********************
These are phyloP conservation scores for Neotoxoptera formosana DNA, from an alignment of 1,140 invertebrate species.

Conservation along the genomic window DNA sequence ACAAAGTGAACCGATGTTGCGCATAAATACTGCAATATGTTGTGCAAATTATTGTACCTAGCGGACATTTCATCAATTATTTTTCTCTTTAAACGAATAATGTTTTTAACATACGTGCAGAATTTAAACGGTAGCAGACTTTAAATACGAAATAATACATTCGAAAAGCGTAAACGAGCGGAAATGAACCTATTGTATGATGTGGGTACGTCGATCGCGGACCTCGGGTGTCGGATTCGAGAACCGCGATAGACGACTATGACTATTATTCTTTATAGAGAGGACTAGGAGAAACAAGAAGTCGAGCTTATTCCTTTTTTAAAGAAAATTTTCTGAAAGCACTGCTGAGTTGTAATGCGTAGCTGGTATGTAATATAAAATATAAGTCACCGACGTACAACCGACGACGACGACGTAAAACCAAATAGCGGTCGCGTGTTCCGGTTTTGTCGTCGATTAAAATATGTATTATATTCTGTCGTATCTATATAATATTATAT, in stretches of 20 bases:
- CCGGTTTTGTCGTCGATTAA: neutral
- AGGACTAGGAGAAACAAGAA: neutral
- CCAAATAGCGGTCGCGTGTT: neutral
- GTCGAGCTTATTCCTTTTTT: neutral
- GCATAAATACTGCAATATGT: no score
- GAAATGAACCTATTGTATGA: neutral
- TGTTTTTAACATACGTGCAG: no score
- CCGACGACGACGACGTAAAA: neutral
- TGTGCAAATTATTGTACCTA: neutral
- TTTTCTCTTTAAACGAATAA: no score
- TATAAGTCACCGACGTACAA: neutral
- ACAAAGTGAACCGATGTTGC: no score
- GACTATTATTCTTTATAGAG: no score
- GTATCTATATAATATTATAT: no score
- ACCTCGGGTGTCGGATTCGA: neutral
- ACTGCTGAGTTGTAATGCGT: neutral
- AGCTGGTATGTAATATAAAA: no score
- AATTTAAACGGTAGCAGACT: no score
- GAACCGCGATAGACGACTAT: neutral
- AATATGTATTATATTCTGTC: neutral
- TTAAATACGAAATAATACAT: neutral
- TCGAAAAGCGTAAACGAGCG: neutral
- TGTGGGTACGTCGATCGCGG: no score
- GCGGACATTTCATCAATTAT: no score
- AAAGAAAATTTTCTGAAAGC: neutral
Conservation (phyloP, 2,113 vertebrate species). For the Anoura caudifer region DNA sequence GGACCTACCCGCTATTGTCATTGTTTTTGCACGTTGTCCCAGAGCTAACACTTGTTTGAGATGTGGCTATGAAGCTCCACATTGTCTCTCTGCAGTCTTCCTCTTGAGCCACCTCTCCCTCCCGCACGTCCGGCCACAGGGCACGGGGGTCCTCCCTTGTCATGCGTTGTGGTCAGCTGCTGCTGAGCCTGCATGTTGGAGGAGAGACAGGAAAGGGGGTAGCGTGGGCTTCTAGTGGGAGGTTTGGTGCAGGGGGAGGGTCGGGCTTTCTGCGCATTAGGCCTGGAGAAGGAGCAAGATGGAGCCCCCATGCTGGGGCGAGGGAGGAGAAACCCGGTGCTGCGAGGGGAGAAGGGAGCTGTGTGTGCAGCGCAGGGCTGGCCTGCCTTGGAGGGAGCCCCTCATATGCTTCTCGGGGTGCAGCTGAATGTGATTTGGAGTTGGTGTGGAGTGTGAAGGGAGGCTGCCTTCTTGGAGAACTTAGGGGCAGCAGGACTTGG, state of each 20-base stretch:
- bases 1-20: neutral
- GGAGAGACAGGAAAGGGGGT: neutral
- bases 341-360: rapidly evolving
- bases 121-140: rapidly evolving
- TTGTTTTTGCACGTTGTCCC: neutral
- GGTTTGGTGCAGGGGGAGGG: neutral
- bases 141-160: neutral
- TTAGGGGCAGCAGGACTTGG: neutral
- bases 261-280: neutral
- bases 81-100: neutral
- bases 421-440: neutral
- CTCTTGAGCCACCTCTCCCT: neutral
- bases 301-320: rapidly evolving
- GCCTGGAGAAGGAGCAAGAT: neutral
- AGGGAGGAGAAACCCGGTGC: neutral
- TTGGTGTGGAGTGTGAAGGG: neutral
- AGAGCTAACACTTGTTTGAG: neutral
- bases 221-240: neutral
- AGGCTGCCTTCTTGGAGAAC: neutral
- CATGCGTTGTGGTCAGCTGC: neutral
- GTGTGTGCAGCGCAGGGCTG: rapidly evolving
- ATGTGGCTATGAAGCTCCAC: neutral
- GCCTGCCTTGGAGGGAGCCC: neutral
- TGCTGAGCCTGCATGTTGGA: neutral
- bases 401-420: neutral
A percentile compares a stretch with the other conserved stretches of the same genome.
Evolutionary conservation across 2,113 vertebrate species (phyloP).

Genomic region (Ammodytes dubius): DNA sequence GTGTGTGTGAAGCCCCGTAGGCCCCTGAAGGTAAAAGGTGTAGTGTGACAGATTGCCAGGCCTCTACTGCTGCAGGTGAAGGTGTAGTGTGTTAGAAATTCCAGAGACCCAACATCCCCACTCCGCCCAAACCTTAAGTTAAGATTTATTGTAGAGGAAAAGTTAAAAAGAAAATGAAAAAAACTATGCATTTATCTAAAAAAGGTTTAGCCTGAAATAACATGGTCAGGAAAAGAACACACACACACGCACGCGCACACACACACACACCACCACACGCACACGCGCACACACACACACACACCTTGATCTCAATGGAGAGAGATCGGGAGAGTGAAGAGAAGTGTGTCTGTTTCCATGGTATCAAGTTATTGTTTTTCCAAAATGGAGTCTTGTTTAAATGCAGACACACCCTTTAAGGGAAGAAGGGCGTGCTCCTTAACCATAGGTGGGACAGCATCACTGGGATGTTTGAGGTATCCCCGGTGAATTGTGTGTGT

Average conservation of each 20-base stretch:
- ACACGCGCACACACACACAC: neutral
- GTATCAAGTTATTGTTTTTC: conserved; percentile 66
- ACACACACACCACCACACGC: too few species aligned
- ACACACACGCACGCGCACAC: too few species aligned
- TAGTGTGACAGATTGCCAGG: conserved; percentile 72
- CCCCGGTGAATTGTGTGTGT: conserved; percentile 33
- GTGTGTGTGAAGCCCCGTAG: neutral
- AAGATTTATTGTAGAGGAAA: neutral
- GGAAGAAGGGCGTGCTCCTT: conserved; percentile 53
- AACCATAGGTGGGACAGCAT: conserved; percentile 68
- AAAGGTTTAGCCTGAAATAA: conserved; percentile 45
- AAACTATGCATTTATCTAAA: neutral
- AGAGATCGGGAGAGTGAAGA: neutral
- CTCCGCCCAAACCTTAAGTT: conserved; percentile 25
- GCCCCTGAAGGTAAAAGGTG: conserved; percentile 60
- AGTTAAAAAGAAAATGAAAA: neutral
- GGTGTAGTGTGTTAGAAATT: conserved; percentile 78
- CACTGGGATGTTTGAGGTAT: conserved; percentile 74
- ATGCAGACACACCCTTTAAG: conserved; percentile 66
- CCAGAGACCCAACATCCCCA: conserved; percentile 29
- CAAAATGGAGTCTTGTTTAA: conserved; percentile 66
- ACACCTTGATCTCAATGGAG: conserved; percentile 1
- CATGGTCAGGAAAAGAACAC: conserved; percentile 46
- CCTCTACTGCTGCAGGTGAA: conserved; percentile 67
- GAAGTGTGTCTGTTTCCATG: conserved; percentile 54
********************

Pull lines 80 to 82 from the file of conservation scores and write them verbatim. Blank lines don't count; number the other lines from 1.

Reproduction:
- CATGGTCAGGAAAAGAACAC: conserved; percentile 46
- CCTCTACTGCTGCAGGTGAA: conserved; percentile 67
- GAAGTGTGTCTGTTTCCATG: conserved; percentile 54